That leads me to the milkweed. Last year we had a few caterpillars, chrysalis and butterflies. I mean we have different types of butterflies flitting about every day, but these were some we felt certain came from the milkweed plant. It was devoured though and seemed to be down to bare stem. We left it alone and sure enough it has also grown a great deal. We haven’t seen any caterpillars yet, but then again, we don’t know what the cycle is. There are quite a number of black “dots” on the underside of a couple of the leaves toward the back of the plant. Perhaps those are eggs although I can’t be certain. We will pay more attention this year. I know we can order chrysalis through the mail, but it would seem in this environment it makes more sense to allow nature to take over.
Oh, a related topic is the bananas haven’t ripened yet even though they are growing. I say haven’t ripen as in they haven’t turned yellow or softened very much. We’re still not certain as to that process either. Yeah, I know. You would think after being in this house as long as we have been we would understand how these things work.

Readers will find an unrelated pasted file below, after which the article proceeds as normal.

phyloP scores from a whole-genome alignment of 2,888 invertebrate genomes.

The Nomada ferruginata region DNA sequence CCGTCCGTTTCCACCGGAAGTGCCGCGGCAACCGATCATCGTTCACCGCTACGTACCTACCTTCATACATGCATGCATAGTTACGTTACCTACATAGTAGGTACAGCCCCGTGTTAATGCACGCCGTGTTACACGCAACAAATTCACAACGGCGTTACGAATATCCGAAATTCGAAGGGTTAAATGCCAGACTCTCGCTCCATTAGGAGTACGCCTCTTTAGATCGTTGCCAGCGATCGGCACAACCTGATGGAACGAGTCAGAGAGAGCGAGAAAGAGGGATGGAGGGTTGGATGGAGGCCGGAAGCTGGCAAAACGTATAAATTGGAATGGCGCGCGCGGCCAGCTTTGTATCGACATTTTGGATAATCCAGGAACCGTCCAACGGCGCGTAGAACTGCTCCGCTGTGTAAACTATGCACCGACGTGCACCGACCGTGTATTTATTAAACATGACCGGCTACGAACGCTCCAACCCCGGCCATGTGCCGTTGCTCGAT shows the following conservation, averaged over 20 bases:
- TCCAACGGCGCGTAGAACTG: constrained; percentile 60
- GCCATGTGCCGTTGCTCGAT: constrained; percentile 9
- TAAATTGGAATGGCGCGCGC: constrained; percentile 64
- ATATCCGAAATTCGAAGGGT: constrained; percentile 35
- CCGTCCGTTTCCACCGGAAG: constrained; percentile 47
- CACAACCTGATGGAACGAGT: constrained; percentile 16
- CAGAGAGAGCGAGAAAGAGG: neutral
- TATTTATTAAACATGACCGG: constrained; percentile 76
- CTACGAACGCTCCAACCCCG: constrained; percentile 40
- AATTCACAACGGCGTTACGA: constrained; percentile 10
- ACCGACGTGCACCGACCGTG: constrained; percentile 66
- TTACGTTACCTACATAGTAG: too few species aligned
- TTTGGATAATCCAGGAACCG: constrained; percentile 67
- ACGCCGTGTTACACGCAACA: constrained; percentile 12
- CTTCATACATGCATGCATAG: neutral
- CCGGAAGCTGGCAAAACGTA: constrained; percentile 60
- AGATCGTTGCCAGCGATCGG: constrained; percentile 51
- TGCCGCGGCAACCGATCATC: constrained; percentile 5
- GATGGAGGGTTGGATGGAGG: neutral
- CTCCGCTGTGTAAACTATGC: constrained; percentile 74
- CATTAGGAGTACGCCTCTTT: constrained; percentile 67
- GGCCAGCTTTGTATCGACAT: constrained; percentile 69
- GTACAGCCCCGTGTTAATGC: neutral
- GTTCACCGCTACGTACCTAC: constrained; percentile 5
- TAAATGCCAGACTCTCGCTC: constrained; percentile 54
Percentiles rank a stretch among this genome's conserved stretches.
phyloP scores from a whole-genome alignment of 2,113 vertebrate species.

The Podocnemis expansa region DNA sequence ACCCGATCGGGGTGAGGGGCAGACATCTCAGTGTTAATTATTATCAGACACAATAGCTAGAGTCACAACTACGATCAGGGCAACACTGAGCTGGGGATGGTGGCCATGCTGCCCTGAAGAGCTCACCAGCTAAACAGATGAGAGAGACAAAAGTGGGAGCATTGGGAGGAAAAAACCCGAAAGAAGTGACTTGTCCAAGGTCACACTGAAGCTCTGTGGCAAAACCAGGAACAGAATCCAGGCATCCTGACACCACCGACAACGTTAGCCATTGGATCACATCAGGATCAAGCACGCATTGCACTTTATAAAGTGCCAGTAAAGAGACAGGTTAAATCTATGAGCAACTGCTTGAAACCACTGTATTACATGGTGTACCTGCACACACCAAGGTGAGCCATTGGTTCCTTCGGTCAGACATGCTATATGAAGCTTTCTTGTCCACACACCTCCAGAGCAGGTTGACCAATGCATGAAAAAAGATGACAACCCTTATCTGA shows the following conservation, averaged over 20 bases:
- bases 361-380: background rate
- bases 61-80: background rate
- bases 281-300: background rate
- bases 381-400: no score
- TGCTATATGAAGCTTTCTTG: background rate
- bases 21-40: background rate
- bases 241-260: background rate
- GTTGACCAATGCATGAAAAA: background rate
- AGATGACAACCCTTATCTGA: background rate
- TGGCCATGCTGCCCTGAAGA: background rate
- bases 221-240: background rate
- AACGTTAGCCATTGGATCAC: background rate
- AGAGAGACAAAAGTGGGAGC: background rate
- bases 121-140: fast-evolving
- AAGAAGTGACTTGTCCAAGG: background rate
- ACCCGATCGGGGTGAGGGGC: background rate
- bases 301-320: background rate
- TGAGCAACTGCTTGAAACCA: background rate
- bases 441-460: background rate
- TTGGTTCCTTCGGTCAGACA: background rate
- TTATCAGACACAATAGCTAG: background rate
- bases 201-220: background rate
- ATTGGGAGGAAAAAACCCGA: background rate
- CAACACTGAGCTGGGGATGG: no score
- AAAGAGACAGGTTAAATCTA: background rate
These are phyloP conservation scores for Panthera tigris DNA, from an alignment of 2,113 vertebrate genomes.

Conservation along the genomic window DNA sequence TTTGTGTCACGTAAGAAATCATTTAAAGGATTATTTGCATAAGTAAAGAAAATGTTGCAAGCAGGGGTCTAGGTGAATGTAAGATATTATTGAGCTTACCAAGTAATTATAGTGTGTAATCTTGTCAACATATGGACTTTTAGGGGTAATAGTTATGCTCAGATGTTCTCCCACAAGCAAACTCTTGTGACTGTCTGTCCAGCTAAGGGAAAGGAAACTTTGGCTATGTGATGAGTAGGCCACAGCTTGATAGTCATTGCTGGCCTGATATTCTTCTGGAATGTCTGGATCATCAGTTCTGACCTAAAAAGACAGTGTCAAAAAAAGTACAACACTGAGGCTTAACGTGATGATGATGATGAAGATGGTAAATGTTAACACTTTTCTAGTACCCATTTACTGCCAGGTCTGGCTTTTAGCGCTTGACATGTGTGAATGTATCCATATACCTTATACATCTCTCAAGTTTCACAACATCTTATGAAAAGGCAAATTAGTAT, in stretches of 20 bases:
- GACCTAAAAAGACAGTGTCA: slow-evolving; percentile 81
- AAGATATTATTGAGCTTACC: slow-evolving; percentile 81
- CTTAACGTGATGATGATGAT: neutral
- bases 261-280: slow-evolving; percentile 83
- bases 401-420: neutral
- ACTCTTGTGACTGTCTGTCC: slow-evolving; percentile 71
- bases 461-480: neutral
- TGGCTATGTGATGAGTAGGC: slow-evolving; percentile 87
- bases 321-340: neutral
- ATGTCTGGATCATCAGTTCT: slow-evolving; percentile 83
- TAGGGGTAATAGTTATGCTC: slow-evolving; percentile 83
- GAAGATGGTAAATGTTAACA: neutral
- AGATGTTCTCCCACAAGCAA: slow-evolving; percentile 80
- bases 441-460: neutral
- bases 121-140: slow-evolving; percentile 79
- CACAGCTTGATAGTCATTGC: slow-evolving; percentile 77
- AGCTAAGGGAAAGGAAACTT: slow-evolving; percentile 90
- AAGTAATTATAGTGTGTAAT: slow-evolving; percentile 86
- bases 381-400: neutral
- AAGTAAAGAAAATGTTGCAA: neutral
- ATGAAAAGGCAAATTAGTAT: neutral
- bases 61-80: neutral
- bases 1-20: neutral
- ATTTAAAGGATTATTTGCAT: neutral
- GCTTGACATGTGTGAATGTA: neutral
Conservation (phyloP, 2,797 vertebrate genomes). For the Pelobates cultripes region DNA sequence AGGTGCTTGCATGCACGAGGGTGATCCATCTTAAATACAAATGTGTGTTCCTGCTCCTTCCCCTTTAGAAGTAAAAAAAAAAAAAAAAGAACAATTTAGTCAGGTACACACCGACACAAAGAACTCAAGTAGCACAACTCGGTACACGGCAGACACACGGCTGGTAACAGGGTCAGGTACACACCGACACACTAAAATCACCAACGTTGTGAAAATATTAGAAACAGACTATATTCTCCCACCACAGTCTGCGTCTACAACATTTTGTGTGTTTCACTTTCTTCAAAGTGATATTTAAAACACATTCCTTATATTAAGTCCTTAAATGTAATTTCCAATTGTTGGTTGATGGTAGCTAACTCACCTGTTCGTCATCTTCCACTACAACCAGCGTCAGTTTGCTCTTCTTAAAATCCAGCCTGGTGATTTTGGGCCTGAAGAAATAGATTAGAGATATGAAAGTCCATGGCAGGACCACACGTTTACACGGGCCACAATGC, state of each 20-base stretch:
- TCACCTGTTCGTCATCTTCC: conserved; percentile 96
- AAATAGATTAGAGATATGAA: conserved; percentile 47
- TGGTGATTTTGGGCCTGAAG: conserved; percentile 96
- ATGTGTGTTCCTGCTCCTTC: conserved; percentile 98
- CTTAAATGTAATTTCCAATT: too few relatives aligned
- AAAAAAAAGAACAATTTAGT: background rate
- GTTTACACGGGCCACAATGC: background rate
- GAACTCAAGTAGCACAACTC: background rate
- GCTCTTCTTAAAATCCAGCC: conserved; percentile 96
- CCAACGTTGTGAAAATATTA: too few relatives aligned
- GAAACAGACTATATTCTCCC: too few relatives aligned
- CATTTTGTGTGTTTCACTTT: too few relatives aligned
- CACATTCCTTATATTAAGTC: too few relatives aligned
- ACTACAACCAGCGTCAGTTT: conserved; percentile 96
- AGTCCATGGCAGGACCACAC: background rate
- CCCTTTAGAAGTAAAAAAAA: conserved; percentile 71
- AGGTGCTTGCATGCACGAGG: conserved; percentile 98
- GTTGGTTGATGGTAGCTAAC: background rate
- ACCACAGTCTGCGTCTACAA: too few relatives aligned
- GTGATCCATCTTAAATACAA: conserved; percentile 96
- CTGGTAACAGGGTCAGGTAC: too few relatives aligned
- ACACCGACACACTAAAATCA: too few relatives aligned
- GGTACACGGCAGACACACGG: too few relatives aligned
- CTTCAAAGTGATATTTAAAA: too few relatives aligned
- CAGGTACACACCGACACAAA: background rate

Okay, am posting this from the house. Flights went smoothly today and traffic from airport was not bad. Even made it inside 20 minutes ahead of the rain currently falling.
We did have a late night last night as Clyde’s, the restaurant we went to, took longer than we expected – good food and the delays were understandable. For one of the first times ever, I did not get my crab cakes during the Virginia visit. I fully intended to, but when they have lobster Shepard’s pie on the menu, how does one resist? I did have Maryland crab soup though, so a regional homage was involved. We all wanted to spend a little more time together and thus did a nightcap in the room as granddaughter was a bit “wired” and needed to wind down. Had done my Grandma duty with an hour in the pool earlier in the afternoon and let’s just say it was not overly comfortable. The kids did have a nice “date day”, but with the weather rainy and chilly, they mostly relaxed rather than went anywhere special.